In the wave of the coronavirus pandemic this year, we have incredible African women who were at the forefront of tackling Covid-19 and delivering innovative solutions to Africa’s challenges. These women have shown ingenuity in rebuilding Africa and contributing to the achievement of the Sustainable Development Goal 3; Good health and Wellbeing.
We have compiled the list of 5 African Female Innovators Blazing The Trail in Tackling Covid-19 from Africa Innovates Magazine.
Temie Giwa-Tubosun, a resourceful entrepreneur who through her company LifeBank, which she founded in 2016, is one of the few African women innovators redefining the continent’s health sector. Today, LifeBank is renowned for its life-saving tech-led medical product distribution services in Nigeria, with the potential to expand beyond the country’s borders.
As an on-demand emergency medical oxygen delivery product, AirBank was quickly developed to mitigate and help meet the increased demand during the pandemic. “Medical oxygen therapy became the most commonly utilized therapy in the management of the COVID-19 virus. Provision of emergency medical oxygen in optimum conditions is critical to save lives and prevent irreversible damage to the health of COVID-19 patients,” Temie says, explaining what inspired her to come up with AirBank.
Onkgopotse Nanike Khumalo
Founder, The Pocket Couch Covid-19 Mental Healthcare Forum
An online platform responding to the mental challenges that Covid-19 is presenting. PocketCounch enables psychologists to conduct virtual consultations, to help make mental healthcare accessible, yet affordable.
With the advent of the COVID19 pandemic, our collective mental health is increasingly at risk. She felt it is necessary to launch a free community-based forum where users can sign up and get help from verified mental healthcare practitioners. It is a shared space where anyone can seek mental health help. And should they choose to do so, users can also anonymously share their experiences amongst themselves.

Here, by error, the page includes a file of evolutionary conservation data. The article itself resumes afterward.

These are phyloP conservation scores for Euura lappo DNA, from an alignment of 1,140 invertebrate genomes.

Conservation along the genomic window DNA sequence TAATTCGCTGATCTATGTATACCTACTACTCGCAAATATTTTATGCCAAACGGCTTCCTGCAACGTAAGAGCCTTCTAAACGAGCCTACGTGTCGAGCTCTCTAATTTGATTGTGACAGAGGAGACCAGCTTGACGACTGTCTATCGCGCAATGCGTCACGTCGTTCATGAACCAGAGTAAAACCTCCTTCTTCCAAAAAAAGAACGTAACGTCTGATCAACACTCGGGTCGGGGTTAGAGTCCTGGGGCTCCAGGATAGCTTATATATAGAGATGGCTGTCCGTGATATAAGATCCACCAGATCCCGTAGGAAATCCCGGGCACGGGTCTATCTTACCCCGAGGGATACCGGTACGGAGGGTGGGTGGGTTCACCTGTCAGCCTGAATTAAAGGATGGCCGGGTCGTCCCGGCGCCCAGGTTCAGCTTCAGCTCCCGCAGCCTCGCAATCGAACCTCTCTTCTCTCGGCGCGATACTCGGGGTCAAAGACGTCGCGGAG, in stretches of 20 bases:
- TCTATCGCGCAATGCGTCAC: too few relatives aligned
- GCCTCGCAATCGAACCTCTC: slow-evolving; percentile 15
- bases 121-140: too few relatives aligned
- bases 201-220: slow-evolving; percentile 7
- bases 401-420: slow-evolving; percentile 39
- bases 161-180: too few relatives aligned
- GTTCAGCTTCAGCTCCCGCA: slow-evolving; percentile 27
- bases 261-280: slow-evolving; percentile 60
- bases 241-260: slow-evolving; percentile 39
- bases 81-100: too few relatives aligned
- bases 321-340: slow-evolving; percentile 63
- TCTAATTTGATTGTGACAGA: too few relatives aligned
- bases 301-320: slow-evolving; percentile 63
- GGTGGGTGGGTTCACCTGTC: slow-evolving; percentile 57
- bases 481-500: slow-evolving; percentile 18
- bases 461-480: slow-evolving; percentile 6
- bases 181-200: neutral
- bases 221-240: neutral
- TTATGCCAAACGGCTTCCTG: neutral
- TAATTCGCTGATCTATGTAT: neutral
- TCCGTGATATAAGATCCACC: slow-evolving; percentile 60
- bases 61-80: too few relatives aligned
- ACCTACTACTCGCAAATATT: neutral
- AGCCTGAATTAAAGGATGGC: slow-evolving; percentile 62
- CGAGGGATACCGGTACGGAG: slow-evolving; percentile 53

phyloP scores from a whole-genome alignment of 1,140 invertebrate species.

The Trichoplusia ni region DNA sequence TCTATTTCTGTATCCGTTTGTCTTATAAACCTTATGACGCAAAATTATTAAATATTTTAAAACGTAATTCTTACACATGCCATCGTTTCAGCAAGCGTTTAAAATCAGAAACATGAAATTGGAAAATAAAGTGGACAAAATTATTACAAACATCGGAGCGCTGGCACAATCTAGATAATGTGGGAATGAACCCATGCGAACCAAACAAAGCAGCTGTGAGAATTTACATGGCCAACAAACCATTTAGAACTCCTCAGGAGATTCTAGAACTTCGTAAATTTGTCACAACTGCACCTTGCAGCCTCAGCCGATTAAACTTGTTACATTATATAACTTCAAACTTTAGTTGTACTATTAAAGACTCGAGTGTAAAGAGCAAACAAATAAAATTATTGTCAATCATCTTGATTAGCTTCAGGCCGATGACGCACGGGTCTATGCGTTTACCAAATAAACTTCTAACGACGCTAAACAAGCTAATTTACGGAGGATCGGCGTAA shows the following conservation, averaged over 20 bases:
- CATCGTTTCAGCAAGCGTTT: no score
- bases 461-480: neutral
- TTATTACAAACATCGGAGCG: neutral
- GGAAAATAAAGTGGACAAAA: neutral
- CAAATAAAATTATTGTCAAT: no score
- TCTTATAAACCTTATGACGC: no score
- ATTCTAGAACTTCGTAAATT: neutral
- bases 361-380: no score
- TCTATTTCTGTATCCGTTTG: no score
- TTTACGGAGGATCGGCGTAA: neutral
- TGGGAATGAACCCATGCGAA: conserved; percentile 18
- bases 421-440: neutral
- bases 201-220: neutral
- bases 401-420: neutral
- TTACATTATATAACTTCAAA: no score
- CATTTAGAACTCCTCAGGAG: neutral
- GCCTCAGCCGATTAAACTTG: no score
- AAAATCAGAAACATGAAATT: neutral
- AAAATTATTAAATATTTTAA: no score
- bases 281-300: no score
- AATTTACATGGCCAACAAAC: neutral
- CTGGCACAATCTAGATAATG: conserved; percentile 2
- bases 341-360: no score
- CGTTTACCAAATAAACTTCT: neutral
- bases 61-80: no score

Founder, Gaber Wear
Gaber Wear is a women-powered apparel company, owned by Jennet Lemma. When Ethiopia got its first confirmed case of COVID-19, it was a time of confusion and fear for most people, who began reaching out to the company for scrubs and facemasks.
Gaber Wear quickly positioned itself to help fight the pandemic and repurpose by producing affordable facemasks and PPE, to help meet the country’s demand. They also created a “gofundme” campaign for other people to join us in donating facemasks and PPE for those who could not afford it.
“With our campaign, we focused on the vulnerable elderly population unable to afford facemasks as well as donating scrubs and gowns to medical professionals, who are high-risk frontline personnel during this pandemic”, says Jennet Lemma
Ebtsam Hussien Saleh
Co-Founder, TES-IT: Covid-19 Awareness App
With modest resources, computer engineer and tech enthusiast Ebtsam Hussien Saleh and her colleague Tesfalem Belay Yohannes are using their skills to respond to COVID-19 in a very unique way. For Ebtsam, her hobby and passion about tech and cyberspace, while studying at university, evolved and soon became full-time work.
Ebtsam Hussien and her team member co-founded their start-up TES IT Service, in Asmara. When COVID-19 hit, they combined their skills to develop a user-friendly COVID-19 mobile app that overcomes constrained internet access by using SMS and offline mapping, to facilitate information awareness about the deadly virus.
“Our COVID-19 mobile app has a great impact on our society given that it’s a multi-language app and the target group of the app are every citizen from young to old and people with disabilities (the blind and the deaf).
Uwineza Nelly Aline
Founder, Tropical Brewery and Winery
Uwineza Nelly Aline had never planned to set up a factory for hand sanitizers, she had founded the Tropical Brewery and Winery in Kicukiro, Kigarama prefecture in Rwanda, in the hope of cracking the beverage industry. Then, COVID-19 came to town.
“I immediately said to myself – make hand sanitizers! Not just as a business, but also as my contribution in the fight against Coronavirus. So I changed my business from beer brewing and winemaking to manufacturing hand sanitizers”, says Uwineza
Her move came in handy not only for her business but most Rwandans needing access to affordable hand sanitizers. At one point during the pandemic, Rwanda even faced a shortage of hand sanitizers, and the few that were available were expensive due to high demand, as COVID-19 disrupted logistics and supply chains across the world.
We commend these innovative women at the forefront of tackling Covid-19 in Africa. Cheers to making Africa a better place.
This article was culled from the United Nations Development Programme (UNDP) Africa